Students have the right to review their drug test and request that the designated vendor verify its accuracy. Students contacted by a Medical Review Officer (MRO) regarding a drug test must fully comply with any and all requests for information made by the MRO as the MRO’s determination of a positive test is final. The Office of Student Conduct and Community Standards (SCCS), in collaboration with SASSI, and the students’ colleges, will inform the students of their rights and the drug testing vendor’s contact information.

Failure of a student to comply with the peer assistance program or other provider’s assessment, treatment and aftercare monitoring requirements, or loss of advocacy, shall result in a referral to Student Conduct and action up to and including permanent dismissal from UTHSC by the Dean (or their designee) of the student’s college.


The student shall be required to initiate an assessment by a peer assistance program or other approved provider and provide documentation to the CARE Navigator within three business days. All assessment fees and all related costs (including travel) are the responsibility of the student. The peer assistance program or other pre-approved provider will provide the assessment results to the Dean (or their designee) of the student’s college and to SASSI. In the event that a student did not self-refer under this policy, the SASSI CARE Navigator will share this information with the Office of Student Conduct and Community Standards (SCCS) who will initiate the student conduct process outlined in CenterScope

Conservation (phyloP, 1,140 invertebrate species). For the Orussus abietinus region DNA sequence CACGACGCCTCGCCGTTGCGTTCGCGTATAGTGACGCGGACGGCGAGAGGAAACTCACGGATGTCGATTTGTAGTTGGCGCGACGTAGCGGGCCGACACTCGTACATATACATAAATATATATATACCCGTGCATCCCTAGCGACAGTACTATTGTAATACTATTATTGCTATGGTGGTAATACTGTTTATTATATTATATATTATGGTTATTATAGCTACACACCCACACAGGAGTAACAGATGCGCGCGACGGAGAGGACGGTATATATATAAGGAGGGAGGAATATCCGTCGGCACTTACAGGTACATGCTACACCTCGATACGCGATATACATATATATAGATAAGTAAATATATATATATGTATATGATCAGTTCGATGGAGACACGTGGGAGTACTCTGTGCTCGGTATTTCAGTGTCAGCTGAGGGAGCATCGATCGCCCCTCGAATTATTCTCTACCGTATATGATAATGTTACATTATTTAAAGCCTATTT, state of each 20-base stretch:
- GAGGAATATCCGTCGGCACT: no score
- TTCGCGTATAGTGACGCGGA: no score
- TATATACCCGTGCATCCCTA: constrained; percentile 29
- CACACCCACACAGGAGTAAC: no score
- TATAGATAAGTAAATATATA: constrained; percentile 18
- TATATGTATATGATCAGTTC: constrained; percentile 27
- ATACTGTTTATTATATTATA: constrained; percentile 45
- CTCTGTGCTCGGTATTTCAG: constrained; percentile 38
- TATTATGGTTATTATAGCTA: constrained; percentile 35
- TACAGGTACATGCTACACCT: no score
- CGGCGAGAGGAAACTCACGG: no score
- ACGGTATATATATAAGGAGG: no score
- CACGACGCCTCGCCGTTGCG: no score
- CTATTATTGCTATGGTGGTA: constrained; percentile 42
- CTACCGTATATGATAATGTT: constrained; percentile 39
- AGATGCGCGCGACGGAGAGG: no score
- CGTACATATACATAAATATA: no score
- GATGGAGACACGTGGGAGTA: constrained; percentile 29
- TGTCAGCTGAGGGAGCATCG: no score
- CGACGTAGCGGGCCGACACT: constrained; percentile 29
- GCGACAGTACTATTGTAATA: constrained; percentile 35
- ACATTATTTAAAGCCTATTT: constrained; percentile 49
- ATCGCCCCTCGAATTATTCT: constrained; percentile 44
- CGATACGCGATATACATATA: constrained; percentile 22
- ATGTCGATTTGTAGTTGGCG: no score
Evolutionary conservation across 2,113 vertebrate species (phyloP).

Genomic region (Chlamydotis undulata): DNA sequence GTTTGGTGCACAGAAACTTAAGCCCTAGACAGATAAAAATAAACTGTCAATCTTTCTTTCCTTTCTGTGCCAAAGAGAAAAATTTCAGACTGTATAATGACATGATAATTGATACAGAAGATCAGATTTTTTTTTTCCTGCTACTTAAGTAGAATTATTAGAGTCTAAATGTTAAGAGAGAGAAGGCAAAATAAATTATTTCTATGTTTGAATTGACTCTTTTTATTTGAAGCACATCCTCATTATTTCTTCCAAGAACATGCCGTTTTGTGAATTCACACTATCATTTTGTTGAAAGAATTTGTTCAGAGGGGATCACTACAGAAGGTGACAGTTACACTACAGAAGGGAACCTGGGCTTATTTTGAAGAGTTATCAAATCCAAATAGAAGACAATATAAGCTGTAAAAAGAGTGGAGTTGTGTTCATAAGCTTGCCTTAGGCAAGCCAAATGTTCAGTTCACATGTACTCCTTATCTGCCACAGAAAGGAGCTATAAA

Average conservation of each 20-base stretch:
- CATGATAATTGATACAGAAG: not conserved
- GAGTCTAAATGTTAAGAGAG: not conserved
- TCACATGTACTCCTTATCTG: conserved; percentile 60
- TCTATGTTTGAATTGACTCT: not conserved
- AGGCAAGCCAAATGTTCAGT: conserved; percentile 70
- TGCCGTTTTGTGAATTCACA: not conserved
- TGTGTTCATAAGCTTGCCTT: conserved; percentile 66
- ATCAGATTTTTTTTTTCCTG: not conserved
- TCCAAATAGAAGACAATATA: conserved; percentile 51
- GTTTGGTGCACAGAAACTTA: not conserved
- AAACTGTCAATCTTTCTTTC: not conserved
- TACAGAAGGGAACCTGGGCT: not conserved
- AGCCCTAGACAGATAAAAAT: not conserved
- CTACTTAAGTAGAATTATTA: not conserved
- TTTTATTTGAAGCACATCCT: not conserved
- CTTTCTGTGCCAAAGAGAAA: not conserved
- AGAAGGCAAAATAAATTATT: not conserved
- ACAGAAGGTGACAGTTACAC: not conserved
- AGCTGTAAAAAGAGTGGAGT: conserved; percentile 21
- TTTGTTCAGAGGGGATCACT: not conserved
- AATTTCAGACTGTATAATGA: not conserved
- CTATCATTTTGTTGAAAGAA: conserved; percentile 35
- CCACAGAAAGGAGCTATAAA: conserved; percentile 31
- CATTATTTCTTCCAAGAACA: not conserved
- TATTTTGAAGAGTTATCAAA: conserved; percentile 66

If any restrictions are required, the college or program will communicate with the students about their eligibility to continue participating in the academic program. If students fail to complete the required assessment, their participation, progression or graduation from the program may be halted and a student conduct referral may be initiated.

  1. If students are in a clinical setting, they shall be withdrawn from activities until treatment is complete and/or they can safely return to the clinic and meet the Technical Standards for students, as determined by the college, in collaboration with the SASSI CARE Navigator.
  2. A Fitness for Practice examination may be requested by the student’s college for students who self-refer.
  3. Students who are identified to have a substance use problem and who, by their own admission, by the recommendation of approved assessment provider, or by the determination of institutional authority is no longer capable of acceptable academic and professional conduct, or presents a risk to patients, to themselves, or others, will be required to withdraw from courses and university activities. Nothing in this paragraph will preclude UTHSC from dismissing or taking other appropriate action against the student for unacceptable academic performance or lack of professional conduct.
  4. University policy prohibits discrimination against qualified individuals with disabilities. This Policy is to be construed consistent with that commitment and in compliance with applicable law, including the Americans with Disabilities Act and Section 504 of the Rehab Act. Persons who are currently engaged in the use of illegal drugs are not protected by the ADA, however, recovering abusers are covered.

Peer Assistance Programs and other Approved Treatment Providers